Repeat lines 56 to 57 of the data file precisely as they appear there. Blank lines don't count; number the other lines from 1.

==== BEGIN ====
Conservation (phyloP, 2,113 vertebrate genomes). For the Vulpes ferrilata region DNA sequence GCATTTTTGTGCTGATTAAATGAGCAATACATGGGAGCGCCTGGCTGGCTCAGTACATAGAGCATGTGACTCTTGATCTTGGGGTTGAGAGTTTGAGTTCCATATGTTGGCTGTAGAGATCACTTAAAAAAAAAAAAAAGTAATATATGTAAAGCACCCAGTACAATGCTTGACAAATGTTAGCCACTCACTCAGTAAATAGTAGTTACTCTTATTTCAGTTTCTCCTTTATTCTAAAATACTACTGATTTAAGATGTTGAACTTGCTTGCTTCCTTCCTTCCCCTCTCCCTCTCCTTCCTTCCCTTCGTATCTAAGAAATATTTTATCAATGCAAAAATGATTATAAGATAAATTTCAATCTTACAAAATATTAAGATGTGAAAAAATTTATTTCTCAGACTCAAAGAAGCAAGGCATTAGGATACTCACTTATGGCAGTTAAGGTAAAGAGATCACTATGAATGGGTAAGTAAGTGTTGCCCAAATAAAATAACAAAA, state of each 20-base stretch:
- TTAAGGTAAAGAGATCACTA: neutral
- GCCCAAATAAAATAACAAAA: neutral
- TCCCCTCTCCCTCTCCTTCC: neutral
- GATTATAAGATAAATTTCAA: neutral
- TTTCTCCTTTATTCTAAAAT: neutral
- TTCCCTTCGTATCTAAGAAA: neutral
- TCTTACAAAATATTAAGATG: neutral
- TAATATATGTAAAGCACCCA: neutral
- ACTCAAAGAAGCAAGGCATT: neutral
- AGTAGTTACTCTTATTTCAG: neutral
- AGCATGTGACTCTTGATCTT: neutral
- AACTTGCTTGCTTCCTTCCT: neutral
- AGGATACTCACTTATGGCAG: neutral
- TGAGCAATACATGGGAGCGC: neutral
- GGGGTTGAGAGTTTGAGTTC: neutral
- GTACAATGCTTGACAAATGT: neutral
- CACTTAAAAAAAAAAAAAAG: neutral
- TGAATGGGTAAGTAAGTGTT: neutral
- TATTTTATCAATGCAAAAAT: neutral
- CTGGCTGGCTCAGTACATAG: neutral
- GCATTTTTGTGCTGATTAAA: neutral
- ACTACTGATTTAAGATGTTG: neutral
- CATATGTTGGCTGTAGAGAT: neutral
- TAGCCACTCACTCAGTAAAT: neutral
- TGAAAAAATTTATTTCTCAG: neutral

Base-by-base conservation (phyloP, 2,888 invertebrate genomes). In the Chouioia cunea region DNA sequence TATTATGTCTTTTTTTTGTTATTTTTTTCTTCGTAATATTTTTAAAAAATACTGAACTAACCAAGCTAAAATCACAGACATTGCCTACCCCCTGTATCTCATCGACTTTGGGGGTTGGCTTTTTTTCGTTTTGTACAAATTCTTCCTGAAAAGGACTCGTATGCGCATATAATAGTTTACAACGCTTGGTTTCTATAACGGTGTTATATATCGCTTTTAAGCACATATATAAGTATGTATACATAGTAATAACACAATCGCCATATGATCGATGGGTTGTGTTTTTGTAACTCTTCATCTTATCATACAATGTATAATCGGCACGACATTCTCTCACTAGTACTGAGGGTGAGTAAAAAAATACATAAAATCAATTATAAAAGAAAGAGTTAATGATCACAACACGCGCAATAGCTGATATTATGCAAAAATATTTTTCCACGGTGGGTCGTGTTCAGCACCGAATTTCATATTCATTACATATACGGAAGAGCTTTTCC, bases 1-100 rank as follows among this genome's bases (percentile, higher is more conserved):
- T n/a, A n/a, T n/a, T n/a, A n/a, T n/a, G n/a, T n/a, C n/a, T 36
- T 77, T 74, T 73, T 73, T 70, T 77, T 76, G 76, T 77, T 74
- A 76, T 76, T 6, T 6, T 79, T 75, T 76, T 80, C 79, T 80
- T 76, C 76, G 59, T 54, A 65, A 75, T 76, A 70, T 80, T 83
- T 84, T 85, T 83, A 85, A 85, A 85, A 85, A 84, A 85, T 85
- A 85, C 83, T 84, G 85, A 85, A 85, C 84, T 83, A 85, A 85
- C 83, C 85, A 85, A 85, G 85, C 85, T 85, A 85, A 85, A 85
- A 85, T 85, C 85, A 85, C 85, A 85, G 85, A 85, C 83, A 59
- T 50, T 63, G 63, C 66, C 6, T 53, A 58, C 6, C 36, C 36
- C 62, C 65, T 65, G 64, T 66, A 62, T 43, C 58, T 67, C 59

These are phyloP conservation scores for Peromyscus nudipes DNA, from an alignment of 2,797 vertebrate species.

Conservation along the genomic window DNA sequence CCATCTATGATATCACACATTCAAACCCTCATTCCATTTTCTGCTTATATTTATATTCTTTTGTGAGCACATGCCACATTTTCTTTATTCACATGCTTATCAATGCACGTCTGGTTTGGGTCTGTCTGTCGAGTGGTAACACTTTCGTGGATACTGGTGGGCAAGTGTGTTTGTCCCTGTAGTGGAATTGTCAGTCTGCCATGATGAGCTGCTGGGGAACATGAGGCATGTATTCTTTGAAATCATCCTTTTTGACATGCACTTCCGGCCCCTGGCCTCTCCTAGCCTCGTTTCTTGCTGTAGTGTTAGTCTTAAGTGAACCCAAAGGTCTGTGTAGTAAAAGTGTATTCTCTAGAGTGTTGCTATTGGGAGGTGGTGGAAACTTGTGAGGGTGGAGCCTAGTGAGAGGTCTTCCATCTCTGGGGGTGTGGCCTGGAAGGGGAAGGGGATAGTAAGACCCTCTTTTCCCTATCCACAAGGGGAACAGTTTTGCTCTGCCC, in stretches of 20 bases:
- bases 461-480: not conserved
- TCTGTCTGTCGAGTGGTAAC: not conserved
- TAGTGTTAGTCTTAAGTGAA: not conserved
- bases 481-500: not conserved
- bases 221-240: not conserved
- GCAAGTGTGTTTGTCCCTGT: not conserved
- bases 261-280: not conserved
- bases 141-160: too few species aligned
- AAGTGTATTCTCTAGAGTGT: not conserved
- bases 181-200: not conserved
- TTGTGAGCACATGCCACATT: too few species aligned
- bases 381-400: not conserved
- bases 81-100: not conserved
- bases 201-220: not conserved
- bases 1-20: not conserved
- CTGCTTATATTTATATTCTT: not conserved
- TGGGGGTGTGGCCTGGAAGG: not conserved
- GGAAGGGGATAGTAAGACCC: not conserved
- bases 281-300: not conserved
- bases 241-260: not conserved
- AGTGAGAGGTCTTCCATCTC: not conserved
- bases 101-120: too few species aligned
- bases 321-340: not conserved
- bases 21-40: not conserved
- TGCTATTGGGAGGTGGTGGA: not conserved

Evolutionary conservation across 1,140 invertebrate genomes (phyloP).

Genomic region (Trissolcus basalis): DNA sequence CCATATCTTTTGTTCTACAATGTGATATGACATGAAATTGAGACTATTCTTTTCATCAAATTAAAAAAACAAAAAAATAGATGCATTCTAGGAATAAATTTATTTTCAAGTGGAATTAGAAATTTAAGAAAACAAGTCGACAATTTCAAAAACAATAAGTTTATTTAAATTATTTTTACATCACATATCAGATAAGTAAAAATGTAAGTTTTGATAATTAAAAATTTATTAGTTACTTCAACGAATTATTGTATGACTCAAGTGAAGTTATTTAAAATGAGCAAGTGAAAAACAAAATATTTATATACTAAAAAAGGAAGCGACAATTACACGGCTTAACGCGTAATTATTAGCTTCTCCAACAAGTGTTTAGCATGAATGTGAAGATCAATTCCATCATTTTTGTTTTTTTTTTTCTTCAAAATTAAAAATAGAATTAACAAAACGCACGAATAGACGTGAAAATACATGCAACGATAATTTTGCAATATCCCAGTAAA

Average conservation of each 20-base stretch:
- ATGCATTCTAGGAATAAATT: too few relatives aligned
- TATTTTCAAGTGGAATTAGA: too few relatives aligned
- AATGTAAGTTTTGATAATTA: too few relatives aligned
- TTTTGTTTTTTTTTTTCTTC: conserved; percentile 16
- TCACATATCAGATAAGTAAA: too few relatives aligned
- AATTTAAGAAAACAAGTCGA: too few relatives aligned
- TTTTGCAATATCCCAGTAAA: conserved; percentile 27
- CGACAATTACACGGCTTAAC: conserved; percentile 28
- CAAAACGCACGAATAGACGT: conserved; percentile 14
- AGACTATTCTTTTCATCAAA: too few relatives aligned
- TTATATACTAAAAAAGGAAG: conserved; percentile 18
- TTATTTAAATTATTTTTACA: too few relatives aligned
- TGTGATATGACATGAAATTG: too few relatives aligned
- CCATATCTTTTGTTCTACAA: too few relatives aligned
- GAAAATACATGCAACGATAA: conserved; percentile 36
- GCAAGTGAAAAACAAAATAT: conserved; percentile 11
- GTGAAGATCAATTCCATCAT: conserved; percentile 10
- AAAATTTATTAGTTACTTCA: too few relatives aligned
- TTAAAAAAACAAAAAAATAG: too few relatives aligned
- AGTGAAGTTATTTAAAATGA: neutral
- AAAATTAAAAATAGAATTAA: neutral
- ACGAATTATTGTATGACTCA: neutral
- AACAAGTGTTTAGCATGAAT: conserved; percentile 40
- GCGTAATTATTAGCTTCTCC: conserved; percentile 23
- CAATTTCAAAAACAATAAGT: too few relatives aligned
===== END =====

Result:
- TGGGGGTGTGGCCTGGAAGG: not conserved
- GGAAGGGGATAGTAAGACCC: not conserved